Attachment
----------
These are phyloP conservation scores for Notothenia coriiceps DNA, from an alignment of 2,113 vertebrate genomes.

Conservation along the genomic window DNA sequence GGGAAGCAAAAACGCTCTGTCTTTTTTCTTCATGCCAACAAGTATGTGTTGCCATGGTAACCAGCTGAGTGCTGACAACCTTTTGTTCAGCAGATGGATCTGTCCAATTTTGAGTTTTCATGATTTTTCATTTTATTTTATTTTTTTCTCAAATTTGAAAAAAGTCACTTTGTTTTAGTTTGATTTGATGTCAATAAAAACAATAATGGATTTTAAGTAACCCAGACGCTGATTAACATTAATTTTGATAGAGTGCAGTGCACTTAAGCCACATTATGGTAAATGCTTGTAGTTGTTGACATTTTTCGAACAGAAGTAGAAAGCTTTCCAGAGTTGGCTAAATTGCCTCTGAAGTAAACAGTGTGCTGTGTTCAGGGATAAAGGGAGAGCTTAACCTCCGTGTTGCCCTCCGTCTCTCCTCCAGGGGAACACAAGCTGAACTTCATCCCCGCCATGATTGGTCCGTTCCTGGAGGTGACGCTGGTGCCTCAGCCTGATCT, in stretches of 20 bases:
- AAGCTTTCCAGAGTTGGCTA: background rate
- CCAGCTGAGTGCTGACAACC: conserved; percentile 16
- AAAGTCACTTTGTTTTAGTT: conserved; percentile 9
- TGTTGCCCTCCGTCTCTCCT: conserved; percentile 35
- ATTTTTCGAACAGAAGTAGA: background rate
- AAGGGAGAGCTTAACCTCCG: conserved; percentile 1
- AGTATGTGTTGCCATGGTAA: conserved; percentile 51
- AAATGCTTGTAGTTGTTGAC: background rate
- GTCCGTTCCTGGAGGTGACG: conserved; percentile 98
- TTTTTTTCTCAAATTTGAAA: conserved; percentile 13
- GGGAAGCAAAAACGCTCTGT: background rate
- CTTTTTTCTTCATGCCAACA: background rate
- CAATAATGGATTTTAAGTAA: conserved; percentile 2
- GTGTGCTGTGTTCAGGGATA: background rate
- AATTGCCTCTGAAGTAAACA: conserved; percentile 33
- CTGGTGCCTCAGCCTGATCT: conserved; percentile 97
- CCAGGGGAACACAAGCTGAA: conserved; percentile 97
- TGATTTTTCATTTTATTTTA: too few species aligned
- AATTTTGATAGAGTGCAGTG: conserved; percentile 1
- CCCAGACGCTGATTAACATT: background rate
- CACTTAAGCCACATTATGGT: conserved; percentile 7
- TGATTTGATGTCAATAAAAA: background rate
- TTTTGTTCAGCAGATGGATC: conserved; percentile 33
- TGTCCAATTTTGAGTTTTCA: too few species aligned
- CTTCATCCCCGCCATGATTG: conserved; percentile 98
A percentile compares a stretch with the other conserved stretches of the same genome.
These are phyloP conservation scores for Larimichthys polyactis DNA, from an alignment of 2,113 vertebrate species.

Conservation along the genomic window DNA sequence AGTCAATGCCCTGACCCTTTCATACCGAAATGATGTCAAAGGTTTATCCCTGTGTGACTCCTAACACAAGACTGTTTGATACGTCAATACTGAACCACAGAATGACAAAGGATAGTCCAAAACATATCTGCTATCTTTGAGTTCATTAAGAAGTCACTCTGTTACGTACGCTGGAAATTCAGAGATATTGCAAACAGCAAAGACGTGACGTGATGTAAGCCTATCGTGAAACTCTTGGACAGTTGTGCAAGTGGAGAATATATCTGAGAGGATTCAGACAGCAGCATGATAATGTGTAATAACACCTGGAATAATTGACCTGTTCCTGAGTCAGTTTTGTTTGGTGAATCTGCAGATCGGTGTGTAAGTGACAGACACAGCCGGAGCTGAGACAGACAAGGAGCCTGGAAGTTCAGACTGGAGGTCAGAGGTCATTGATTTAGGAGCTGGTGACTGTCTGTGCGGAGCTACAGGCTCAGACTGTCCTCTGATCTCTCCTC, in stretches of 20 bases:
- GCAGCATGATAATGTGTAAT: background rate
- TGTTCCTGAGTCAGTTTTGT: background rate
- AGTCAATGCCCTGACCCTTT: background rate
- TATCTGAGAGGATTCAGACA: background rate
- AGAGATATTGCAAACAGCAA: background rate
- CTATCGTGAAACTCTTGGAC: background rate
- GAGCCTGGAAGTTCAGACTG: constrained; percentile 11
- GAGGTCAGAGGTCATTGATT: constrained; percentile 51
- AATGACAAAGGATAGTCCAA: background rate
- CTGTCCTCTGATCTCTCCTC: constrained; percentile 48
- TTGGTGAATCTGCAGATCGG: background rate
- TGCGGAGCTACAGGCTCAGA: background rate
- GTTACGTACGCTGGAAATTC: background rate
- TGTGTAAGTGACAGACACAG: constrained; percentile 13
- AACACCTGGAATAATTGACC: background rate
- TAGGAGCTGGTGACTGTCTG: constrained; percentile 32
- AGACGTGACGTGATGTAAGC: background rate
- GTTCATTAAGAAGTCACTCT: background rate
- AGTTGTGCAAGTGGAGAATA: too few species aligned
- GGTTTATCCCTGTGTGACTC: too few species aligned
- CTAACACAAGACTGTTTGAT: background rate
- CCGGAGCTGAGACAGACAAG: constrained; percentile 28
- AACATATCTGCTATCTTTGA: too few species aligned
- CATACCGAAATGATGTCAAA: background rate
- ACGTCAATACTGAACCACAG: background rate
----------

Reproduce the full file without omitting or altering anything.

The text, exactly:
These are phyloP conservation scores for Notothenia coriiceps DNA, from an alignment of 2,113 vertebrate genomes.

Conservation along the genomic window DNA sequence GGGAAGCAAAAACGCTCTGTCTTTTTTCTTCATGCCAACAAGTATGTGTTGCCATGGTAACCAGCTGAGTGCTGACAACCTTTTGTTCAGCAGATGGATCTGTCCAATTTTGAGTTTTCATGATTTTTCATTTTATTTTATTTTTTTCTCAAATTTGAAAAAAGTCACTTTGTTTTAGTTTGATTTGATGTCAATAAAAACAATAATGGATTTTAAGTAACCCAGACGCTGATTAACATTAATTTTGATAGAGTGCAGTGCACTTAAGCCACATTATGGTAAATGCTTGTAGTTGTTGACATTTTTCGAACAGAAGTAGAAAGCTTTCCAGAGTTGGCTAAATTGCCTCTGAAGTAAACAGTGTGCTGTGTTCAGGGATAAAGGGAGAGCTTAACCTCCGTGTTGCCCTCCGTCTCTCCTCCAGGGGAACACAAGCTGAACTTCATCCCCGCCATGATTGGTCCGTTCCTGGAGGTGACGCTGGTGCCTCAGCCTGATCT, in stretches of 20 bases:
- AAGCTTTCCAGAGTTGGCTA: background rate
- CCAGCTGAGTGCTGACAACC: conserved; percentile 16
- AAAGTCACTTTGTTTTAGTT: conserved; percentile 9
- TGTTGCCCTCCGTCTCTCCT: conserved; percentile 35
- ATTTTTCGAACAGAAGTAGA: background rate
- AAGGGAGAGCTTAACCTCCG: conserved; percentile 1
- AGTATGTGTTGCCATGGTAA: conserved; percentile 51
- AAATGCTTGTAGTTGTTGAC: background rate
- GTCCGTTCCTGGAGGTGACG: conserved; percentile 98
- TTTTTTTCTCAAATTTGAAA: conserved; percentile 13
- GGGAAGCAAAAACGCTCTGT: background rate
- CTTTTTTCTTCATGCCAACA: background rate
- CAATAATGGATTTTAAGTAA: conserved; percentile 2
- GTGTGCTGTGTTCAGGGATA: background rate
- AATTGCCTCTGAAGTAAACA: conserved; percentile 33
- CTGGTGCCTCAGCCTGATCT: conserved; percentile 97
- CCAGGGGAACACAAGCTGAA: conserved; percentile 97
- TGATTTTTCATTTTATTTTA: too few species aligned
- AATTTTGATAGAGTGCAGTG: conserved; percentile 1
- CCCAGACGCTGATTAACATT: background rate
- CACTTAAGCCACATTATGGT: conserved; percentile 7
- TGATTTGATGTCAATAAAAA: background rate
- TTTTGTTCAGCAGATGGATC: conserved; percentile 33
- TGTCCAATTTTGAGTTTTCA: too few species aligned
- CTTCATCCCCGCCATGATTG: conserved; percentile 98
A percentile compares a stretch with the other conserved stretches of the same genome.
These are phyloP conservation scores for Larimichthys polyactis DNA, from an alignment of 2,113 vertebrate species.

Conservation along the genomic window DNA sequence AGTCAATGCCCTGACCCTTTCATACCGAAATGATGTCAAAGGTTTATCCCTGTGTGACTCCTAACACAAGACTGTTTGATACGTCAATACTGAACCACAGAATGACAAAGGATAGTCCAAAACATATCTGCTATCTTTGAGTTCATTAAGAAGTCACTCTGTTACGTACGCTGGAAATTCAGAGATATTGCAAACAGCAAAGACGTGACGTGATGTAAGCCTATCGTGAAACTCTTGGACAGTTGTGCAAGTGGAGAATATATCTGAGAGGATTCAGACAGCAGCATGATAATGTGTAATAACACCTGGAATAATTGACCTGTTCCTGAGTCAGTTTTGTTTGGTGAATCTGCAGATCGGTGTGTAAGTGACAGACACAGCCGGAGCTGAGACAGACAAGGAGCCTGGAAGTTCAGACTGGAGGTCAGAGGTCATTGATTTAGGAGCTGGTGACTGTCTGTGCGGAGCTACAGGCTCAGACTGTCCTCTGATCTCTCCTC, in stretches of 20 bases:
- GCAGCATGATAATGTGTAAT: background rate
- TGTTCCTGAGTCAGTTTTGT: background rate
- AGTCAATGCCCTGACCCTTT: background rate
- TATCTGAGAGGATTCAGACA: background rate
- AGAGATATTGCAAACAGCAA: background rate
- CTATCGTGAAACTCTTGGAC: background rate
- GAGCCTGGAAGTTCAGACTG: constrained; percentile 11
- GAGGTCAGAGGTCATTGATT: constrained; percentile 51
- AATGACAAAGGATAGTCCAA: background rate
- CTGTCCTCTGATCTCTCCTC: constrained; percentile 48
- TTGGTGAATCTGCAGATCGG: background rate
- TGCGGAGCTACAGGCTCAGA: background rate
- GTTACGTACGCTGGAAATTC: background rate
- TGTGTAAGTGACAGACACAG: constrained; percentile 13
- AACACCTGGAATAATTGACC: background rate
- TAGGAGCTGGTGACTGTCTG: constrained; percentile 32
- AGACGTGACGTGATGTAAGC: background rate
- GTTCATTAAGAAGTCACTCT: background rate
- AGTTGTGCAAGTGGAGAATA: too few species aligned
- GGTTTATCCCTGTGTGACTC: too few species aligned
- CTAACACAAGACTGTTTGAT: background rate
- CCGGAGCTGAGACAGACAAG: constrained; percentile 28
- AACATATCTGCTATCTTTGA: too few species aligned
- CATACCGAAATGATGTCAAA: background rate
- ACGTCAATACTGAACCACAG: background rate